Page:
Body conspicuously elongate, much compressed except along head, maximum depth contained about 10 times in total length, tapering equally in front of, and behind, the midpoint of body. Head very short, about 24 in total, with the throat indented; snout conical, about 2.5 in head, its dorsal profile slightly concave; nasal organ large, close in front of eye, its dorsal margin with a ventral extension midway along its length indicating approaching separation of the nares; eye small, 4.5 in head, round; cleft of mouth oblique, reaching to below middle of pupil; teeth rather broad-based, acute; anterior grasping tooth on the extreme tip of snout followed by a series of four large teeth and then by another series of seven smaller teeth; those on lower jaw similar. Pectoral fin short, about 2.0 in postorbital, delicate, rounded; dorsal and anal fin very short, restricted to posterior tip of body, dorsal origin close to level of vent, caudal with well-developed hypurals and fin-rays.
Pigmentation in preservative as follows:—below the midlateral level on each myoseptum from the seventh to the last an oblique line of minute, compact, elongate, somatic chromatophores, each arranged anteroposteriorly; these pigment spots are few in number anteriorly and are more numerous (usually about 12 in specimens of about 100mm total length but up to 20 in larvae of about 180mm) in the middle of the body length but decrease again in number until posterior to the level of the vent they number about four on each myoseptum; from about segment 20 to level of vent an unpaired series of small, diffuse, somatic chromatophores, 1–2 to each segment, on the dorsal midline; from the pectoral region to about halfway along the body length an unpaired series of small, diffuse, somatic chromatophores, about 5–6 to each segment, on the ventral midline, this series becoming less regular and fading out beyond the midpoint; posterior to the gall bladder a paired series of small, compact, splanchnic chromatophores above the intestine, about 6–9 per segment, through to the vent, although these are much less regular along the posterior part of the intestine; a few scattered chromatophores on the dorsal and anal bases; chorioid pigment present.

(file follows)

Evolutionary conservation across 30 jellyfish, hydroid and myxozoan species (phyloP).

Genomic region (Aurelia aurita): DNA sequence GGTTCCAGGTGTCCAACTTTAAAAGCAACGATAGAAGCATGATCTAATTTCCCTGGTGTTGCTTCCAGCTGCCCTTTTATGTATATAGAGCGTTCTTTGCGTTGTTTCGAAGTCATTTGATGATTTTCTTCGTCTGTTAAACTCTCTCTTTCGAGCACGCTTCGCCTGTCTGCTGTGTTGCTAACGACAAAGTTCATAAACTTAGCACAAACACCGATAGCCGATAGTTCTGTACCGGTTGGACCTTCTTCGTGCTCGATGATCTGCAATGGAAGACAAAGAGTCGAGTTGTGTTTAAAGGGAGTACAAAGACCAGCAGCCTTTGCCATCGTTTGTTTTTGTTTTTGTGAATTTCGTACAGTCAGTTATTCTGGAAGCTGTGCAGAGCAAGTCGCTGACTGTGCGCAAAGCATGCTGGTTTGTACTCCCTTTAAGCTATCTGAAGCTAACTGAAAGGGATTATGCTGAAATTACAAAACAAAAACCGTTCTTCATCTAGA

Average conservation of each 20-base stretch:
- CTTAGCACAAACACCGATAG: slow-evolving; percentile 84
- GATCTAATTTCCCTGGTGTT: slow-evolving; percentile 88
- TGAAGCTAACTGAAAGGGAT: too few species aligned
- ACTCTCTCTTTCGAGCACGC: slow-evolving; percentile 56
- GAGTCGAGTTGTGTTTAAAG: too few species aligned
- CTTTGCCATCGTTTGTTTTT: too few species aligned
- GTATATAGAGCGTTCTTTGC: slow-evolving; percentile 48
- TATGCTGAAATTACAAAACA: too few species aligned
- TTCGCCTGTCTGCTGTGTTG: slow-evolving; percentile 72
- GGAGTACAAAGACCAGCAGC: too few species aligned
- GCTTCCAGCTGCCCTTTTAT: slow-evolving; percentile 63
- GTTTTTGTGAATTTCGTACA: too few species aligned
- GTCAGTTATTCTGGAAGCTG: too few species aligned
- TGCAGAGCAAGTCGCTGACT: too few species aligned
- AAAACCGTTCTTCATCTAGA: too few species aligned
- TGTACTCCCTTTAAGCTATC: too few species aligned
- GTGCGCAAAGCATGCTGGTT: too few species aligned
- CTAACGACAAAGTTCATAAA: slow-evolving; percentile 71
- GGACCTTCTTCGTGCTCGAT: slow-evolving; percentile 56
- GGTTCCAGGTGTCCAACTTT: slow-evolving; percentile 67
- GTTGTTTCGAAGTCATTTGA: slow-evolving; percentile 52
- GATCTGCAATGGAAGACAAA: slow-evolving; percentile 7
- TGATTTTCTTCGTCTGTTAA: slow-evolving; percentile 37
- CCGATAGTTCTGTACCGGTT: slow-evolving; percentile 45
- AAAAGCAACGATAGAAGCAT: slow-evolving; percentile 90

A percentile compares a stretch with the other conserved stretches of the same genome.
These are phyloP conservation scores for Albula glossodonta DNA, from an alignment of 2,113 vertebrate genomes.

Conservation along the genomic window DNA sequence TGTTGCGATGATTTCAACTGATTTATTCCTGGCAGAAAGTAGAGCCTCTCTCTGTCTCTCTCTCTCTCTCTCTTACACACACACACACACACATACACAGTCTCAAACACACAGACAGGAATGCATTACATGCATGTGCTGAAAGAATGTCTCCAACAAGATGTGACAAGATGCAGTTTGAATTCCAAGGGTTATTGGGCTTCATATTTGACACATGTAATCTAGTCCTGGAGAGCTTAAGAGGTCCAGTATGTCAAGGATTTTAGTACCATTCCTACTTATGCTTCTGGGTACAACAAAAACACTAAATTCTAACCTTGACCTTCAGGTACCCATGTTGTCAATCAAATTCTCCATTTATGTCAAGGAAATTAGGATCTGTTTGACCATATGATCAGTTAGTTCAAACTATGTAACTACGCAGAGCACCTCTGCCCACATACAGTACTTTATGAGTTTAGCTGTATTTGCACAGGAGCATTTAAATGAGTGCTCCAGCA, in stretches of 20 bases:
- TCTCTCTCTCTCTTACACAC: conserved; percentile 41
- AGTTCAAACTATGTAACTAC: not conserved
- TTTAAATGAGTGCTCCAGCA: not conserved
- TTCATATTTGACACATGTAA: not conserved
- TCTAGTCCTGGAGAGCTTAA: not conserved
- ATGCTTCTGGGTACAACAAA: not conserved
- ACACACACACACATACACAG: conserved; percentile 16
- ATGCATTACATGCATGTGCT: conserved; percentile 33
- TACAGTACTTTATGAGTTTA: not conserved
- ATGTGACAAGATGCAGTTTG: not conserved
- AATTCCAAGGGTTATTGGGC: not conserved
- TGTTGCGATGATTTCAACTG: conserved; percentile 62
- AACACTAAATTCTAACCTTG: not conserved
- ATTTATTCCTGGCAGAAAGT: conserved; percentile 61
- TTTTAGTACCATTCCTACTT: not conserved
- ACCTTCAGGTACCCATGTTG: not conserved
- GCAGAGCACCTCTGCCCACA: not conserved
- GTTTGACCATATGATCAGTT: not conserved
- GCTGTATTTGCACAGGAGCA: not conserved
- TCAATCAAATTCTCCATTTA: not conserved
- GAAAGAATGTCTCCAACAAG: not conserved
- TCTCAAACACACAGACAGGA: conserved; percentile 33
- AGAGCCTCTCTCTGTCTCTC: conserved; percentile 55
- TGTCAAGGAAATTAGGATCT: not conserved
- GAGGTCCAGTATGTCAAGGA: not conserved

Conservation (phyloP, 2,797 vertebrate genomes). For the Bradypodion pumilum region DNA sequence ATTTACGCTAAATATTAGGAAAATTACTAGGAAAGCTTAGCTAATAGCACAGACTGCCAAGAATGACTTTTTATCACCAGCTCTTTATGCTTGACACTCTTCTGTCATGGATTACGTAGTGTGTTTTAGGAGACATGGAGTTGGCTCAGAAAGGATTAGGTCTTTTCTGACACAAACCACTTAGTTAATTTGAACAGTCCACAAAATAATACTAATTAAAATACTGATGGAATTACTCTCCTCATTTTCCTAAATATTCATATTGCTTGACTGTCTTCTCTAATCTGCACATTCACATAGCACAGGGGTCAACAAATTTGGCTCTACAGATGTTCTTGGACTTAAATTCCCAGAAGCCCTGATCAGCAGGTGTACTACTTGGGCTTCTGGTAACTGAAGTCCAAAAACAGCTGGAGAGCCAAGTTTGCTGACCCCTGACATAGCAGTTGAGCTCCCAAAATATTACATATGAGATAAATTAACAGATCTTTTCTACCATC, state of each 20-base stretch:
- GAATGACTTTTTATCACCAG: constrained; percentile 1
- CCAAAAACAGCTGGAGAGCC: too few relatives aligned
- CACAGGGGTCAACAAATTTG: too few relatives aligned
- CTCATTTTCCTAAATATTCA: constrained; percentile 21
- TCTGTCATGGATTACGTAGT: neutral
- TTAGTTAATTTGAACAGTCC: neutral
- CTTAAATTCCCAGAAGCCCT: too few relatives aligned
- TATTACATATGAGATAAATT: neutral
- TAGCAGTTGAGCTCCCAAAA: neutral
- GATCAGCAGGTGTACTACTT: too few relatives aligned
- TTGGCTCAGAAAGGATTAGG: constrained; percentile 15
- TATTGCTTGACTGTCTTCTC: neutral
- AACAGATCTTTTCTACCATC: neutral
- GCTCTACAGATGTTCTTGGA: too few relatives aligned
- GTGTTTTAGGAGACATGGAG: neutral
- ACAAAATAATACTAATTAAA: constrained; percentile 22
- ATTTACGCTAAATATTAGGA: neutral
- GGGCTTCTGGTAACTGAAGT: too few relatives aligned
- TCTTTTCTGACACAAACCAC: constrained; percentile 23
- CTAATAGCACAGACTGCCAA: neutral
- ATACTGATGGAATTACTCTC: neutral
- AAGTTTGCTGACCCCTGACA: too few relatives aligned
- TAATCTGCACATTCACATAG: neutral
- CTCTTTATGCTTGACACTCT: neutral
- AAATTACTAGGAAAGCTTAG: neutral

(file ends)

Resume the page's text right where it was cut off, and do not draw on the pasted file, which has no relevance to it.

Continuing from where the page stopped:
Remarks: The specimens described above have the larval pigmentation, round eye, short dorsal and anal fins and subterminal vent established for leptocephali of the genus Ariosoma. They agree well with Leptocephalus mauritianus Pappenheim, 1914, from Mauritius which has 140–145 myomeres (that is, in the middle of the range of 134–153 for the present material). Ariosoma howensis (McCulloch and Waite, 1916) from Lord Howe Island, of which the present author has examined one specimen, has about 154 vertebrae and is included here as a provisional synonym of L. Ariosoma Mauritianum.
Geographical Range and Location of the Spawning Areas (Text-fig. 3, A).
The present leptocephalus is now known from the Solomons, through New Caledonia and as far south as Sydney, but also occurs abundantly on the west Australian coast; a few specimens have been recorded from Mauritius and the Red Sea. Smallest specimens were taken off Sydney and Rottnest Island, Western Australia and suggest that spawning takes place in these areas. The leptocephali of this species collected in the neighbourhood of the western spawning area during 1962 fall into three well-defined groups, as indicated in text-fig. 4. The smallest larvae, below 20mm (a), were trawled in May-June and indicate a spawning in March-April; half-grown larvae, averaging 100mm (b), appeared in trawls made during October-November. Early in the year, in February-March, 1962, only large, full-grown larvae of about 150mm–200mm were collected and these are clearly larvae from the March-April spawning of the previous year, 1961. The larval life of Ariosoma mauritianum is therefore at least one year but is probably not much more than this, especially since most of the larger larvae appear to be close to metamorphosis.